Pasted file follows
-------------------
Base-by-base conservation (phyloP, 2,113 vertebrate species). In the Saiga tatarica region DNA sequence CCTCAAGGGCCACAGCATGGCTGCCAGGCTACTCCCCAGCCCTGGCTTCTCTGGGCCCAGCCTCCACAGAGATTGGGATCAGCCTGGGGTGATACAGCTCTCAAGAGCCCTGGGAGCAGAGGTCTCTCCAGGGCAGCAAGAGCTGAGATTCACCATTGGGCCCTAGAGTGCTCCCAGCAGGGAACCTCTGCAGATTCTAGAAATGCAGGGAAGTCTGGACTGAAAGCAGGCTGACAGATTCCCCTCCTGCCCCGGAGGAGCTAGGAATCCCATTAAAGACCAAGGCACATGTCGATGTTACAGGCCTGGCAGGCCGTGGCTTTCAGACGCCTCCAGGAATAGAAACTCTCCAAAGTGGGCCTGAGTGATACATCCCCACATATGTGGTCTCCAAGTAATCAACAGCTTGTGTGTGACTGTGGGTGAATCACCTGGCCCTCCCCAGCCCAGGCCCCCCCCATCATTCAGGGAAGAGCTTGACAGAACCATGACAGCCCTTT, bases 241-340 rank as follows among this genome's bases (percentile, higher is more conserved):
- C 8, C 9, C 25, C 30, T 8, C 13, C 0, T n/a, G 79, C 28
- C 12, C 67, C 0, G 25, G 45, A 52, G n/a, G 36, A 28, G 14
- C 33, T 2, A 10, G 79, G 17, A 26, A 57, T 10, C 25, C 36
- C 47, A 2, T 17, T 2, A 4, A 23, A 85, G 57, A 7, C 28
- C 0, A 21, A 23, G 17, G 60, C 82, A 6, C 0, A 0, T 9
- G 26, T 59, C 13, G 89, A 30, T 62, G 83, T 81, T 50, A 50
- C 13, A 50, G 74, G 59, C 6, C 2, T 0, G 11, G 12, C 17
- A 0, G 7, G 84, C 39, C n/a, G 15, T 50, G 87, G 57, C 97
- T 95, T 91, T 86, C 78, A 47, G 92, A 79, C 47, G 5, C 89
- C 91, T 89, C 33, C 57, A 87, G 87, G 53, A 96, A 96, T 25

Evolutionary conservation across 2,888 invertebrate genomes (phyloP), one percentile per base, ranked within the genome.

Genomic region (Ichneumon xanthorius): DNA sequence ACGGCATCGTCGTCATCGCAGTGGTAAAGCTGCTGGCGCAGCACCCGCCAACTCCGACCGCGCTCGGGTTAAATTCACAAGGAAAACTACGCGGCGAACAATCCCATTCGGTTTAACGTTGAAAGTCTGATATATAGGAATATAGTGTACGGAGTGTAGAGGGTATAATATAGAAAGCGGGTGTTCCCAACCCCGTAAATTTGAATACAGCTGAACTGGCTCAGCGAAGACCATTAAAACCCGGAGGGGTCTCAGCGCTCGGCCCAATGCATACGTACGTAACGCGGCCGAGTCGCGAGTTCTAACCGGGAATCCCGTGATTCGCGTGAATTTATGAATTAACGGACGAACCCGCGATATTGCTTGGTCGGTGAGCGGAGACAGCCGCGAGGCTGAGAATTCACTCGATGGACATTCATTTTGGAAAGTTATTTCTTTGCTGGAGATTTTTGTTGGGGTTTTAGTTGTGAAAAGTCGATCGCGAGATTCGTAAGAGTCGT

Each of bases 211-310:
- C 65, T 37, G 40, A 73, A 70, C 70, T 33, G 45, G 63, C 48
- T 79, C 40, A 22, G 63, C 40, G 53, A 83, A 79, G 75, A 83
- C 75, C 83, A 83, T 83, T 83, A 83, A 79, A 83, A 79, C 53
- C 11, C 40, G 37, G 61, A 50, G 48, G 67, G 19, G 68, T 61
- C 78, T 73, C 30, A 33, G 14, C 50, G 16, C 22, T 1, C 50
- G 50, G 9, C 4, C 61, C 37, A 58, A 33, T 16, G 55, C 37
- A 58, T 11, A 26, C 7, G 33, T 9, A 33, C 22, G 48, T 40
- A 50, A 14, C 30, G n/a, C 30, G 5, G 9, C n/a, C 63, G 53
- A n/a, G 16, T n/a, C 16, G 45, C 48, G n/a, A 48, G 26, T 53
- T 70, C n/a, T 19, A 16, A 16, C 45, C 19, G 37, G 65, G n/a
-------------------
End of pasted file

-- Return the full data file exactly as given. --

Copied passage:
Base-by-base conservation (phyloP, 2,113 vertebrate species). In the Saiga tatarica region DNA sequence CCTCAAGGGCCACAGCATGGCTGCCAGGCTACTCCCCAGCCCTGGCTTCTCTGGGCCCAGCCTCCACAGAGATTGGGATCAGCCTGGGGTGATACAGCTCTCAAGAGCCCTGGGAGCAGAGGTCTCTCCAGGGCAGCAAGAGCTGAGATTCACCATTGGGCCCTAGAGTGCTCCCAGCAGGGAACCTCTGCAGATTCTAGAAATGCAGGGAAGTCTGGACTGAAAGCAGGCTGACAGATTCCCCTCCTGCCCCGGAGGAGCTAGGAATCCCATTAAAGACCAAGGCACATGTCGATGTTACAGGCCTGGCAGGCCGTGGCTTTCAGACGCCTCCAGGAATAGAAACTCTCCAAAGTGGGCCTGAGTGATACATCCCCACATATGTGGTCTCCAAGTAATCAACAGCTTGTGTGTGACTGTGGGTGAATCACCTGGCCCTCCCCAGCCCAGGCCCCCCCCATCATTCAGGGAAGAGCTTGACAGAACCATGACAGCCCTTT, bases 241-340 rank as follows among this genome's bases (percentile, higher is more conserved):
- C 8, C 9, C 25, C 30, T 8, C 13, C 0, T n/a, G 79, C 28
- C 12, C 67, C 0, G 25, G 45, A 52, G n/a, G 36, A 28, G 14
- C 33, T 2, A 10, G 79, G 17, A 26, A 57, T 10, C 25, C 36
- C 47, A 2, T 17, T 2, A 4, A 23, A 85, G 57, A 7, C 28
- C 0, A 21, A 23, G 17, G 60, C 82, A 6, C 0, A 0, T 9
- G 26, T 59, C 13, G 89, A 30, T 62, G 83, T 81, T 50, A 50
- C 13, A 50, G 74, G 59, C 6, C 2, T 0, G 11, G 12, C 17
- A 0, G 7, G 84, C 39, C n/a, G 15, T 50, G 87, G 57, C 97
- T 95, T 91, T 86, C 78, A 47, G 92, A 79, C 47, G 5, C 89
- C 91, T 89, C 33, C 57, A 87, G 87, G 53, A 96, A 96, T 25

Evolutionary conservation across 2,888 invertebrate genomes (phyloP), one percentile per base, ranked within the genome.

Genomic region (Ichneumon xanthorius): DNA sequence ACGGCATCGTCGTCATCGCAGTGGTAAAGCTGCTGGCGCAGCACCCGCCAACTCCGACCGCGCTCGGGTTAAATTCACAAGGAAAACTACGCGGCGAACAATCCCATTCGGTTTAACGTTGAAAGTCTGATATATAGGAATATAGTGTACGGAGTGTAGAGGGTATAATATAGAAAGCGGGTGTTCCCAACCCCGTAAATTTGAATACAGCTGAACTGGCTCAGCGAAGACCATTAAAACCCGGAGGGGTCTCAGCGCTCGGCCCAATGCATACGTACGTAACGCGGCCGAGTCGCGAGTTCTAACCGGGAATCCCGTGATTCGCGTGAATTTATGAATTAACGGACGAACCCGCGATATTGCTTGGTCGGTGAGCGGAGACAGCCGCGAGGCTGAGAATTCACTCGATGGACATTCATTTTGGAAAGTTATTTCTTTGCTGGAGATTTTTGTTGGGGTTTTAGTTGTGAAAAGTCGATCGCGAGATTCGTAAGAGTCGT

Each of bases 211-310:
- C 65, T 37, G 40, A 73, A 70, C 70, T 33, G 45, G 63, C 48
- T 79, C 40, A 22, G 63, C 40, G 53, A 83, A 79, G 75, A 83
- C 75, C 83, A 83, T 83, T 83, A 83, A 79, A 83, A 79, C 53
- C 11, C 40, G 37, G 61, A 50, G 48, G 67, G 19, G 68, T 61
- C 78, T 73, C 30, A 33, G 14, C 50, G 16, C 22, T 1, C 50
- G 50, G 9, C 4, C 61, C 37, A 58, A 33, T 16, G 55, C 37
- A 58, T 11, A 26, C 7, G 33, T 9, A 33, C 22, G 48, T 40
- A 50, A 14, C 30, G n/a, C 30, G 5, G 9, C n/a, C 63, G 53
- A n/a, G 16, T n/a, C 16, G 45, C 48, G n/a, A 48, G 26, T 53
- T 70, C n/a, T 19, A 16, A 16, C 45, C 19, G 37, G 65, G n/a